A history of concussion involving at least a momentary loss of consciousness may be related to the buildup of Alzheimer’s disease-associated plaques in the brain. Concussions may be related to Alzheimer’s.
Plaques are linked to dementia
“Interestingly, in people with a history of concussion, a difference in the amount of brain plaques was found only in those with memory and thinking problems, not in those who were cognitively normal,” explained study author Michelle Mielke, PhD, Mayo Clinic.
18% higher amyloid plaque levels in those with memory loss and brain trauma
People from Olmsted Country in Minnesota were given brain scans. The group included 448 people without any signs of memory problem and 141 people who had mild cognitive impairment. All participants were 70 years old or older. They were asked whether they had ever had a brain injury that included a loss of consciousness or loss of memory. For the group without memory problems, 17% reported a brain injury in the past. The group with memory loss experienced almost the same amount of concussion at 18%. When brain scans were considered, for the no memory loss group, there was no difference in the scans between people who had and did not have brain injury. However, for the those people who were experiencing memory loss, there was significant levels of amyloid plaques in the group that had reported brain injury. They were an average of 18% higher than those with no past head trauma.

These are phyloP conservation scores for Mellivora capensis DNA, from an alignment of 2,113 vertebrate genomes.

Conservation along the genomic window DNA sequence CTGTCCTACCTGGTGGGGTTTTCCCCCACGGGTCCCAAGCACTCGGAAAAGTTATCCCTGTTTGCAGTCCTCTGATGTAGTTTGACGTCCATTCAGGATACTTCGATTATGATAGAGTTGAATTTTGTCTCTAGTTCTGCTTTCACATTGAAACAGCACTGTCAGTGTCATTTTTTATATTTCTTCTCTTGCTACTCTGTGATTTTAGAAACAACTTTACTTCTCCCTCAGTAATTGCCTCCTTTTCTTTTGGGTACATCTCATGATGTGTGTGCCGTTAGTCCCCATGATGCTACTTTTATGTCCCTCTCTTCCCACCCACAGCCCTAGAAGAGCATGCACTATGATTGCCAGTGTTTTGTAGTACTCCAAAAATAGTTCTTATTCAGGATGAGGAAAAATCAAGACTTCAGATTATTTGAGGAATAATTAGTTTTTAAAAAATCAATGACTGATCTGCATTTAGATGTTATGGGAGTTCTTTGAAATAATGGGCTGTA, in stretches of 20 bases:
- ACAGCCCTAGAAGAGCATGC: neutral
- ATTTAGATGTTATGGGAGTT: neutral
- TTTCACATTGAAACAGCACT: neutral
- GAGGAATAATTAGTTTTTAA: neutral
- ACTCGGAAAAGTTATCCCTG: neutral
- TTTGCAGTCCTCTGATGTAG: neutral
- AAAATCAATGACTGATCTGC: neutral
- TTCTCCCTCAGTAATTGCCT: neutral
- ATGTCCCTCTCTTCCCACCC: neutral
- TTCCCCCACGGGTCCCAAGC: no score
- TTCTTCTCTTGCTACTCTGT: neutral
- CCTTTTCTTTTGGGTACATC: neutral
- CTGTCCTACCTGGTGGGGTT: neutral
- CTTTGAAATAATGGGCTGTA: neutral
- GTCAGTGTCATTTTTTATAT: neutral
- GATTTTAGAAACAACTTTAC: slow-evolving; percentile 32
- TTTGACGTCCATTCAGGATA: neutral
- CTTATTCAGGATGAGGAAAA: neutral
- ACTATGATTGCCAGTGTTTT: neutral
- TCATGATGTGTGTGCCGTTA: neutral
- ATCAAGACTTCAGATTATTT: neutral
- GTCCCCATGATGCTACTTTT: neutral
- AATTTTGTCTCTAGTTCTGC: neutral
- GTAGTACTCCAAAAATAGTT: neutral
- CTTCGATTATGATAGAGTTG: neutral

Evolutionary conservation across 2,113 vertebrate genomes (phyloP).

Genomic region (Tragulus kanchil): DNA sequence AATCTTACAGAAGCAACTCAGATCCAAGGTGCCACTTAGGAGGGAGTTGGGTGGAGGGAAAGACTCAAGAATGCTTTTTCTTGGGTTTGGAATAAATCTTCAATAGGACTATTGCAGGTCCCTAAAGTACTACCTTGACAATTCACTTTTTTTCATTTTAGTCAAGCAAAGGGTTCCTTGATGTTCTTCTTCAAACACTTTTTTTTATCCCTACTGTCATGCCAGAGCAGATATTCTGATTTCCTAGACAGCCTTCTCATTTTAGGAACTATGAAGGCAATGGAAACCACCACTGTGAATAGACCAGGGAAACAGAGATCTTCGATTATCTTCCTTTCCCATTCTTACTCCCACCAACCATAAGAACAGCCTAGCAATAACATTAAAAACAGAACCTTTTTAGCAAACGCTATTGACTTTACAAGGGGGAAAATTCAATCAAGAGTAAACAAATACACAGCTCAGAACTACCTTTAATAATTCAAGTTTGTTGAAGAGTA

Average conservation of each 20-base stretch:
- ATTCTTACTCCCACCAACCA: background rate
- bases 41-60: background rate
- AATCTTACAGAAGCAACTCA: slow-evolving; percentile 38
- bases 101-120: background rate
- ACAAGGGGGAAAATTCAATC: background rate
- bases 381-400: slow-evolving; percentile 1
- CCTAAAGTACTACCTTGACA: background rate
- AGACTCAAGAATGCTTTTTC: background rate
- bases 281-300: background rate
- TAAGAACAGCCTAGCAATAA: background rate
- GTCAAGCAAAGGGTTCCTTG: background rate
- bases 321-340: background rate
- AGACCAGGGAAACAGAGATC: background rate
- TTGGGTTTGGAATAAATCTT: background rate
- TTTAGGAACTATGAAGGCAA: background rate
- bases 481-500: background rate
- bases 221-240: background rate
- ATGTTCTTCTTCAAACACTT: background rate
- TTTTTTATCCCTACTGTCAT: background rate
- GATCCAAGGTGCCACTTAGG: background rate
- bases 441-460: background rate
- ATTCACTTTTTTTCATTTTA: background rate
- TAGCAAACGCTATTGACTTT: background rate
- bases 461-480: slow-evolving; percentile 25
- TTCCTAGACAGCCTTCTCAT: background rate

The link is there, but complex
“Our results add merit to the idea that concussion and Alzheimer’s disease brain pathology may be related,” noted Mielke. “However, the fact that we did not find a relationship in those without memory and thinking problems suggests that any association between head trauma and amyloid is complex.”
Source: MedicalNewsToday, Neurology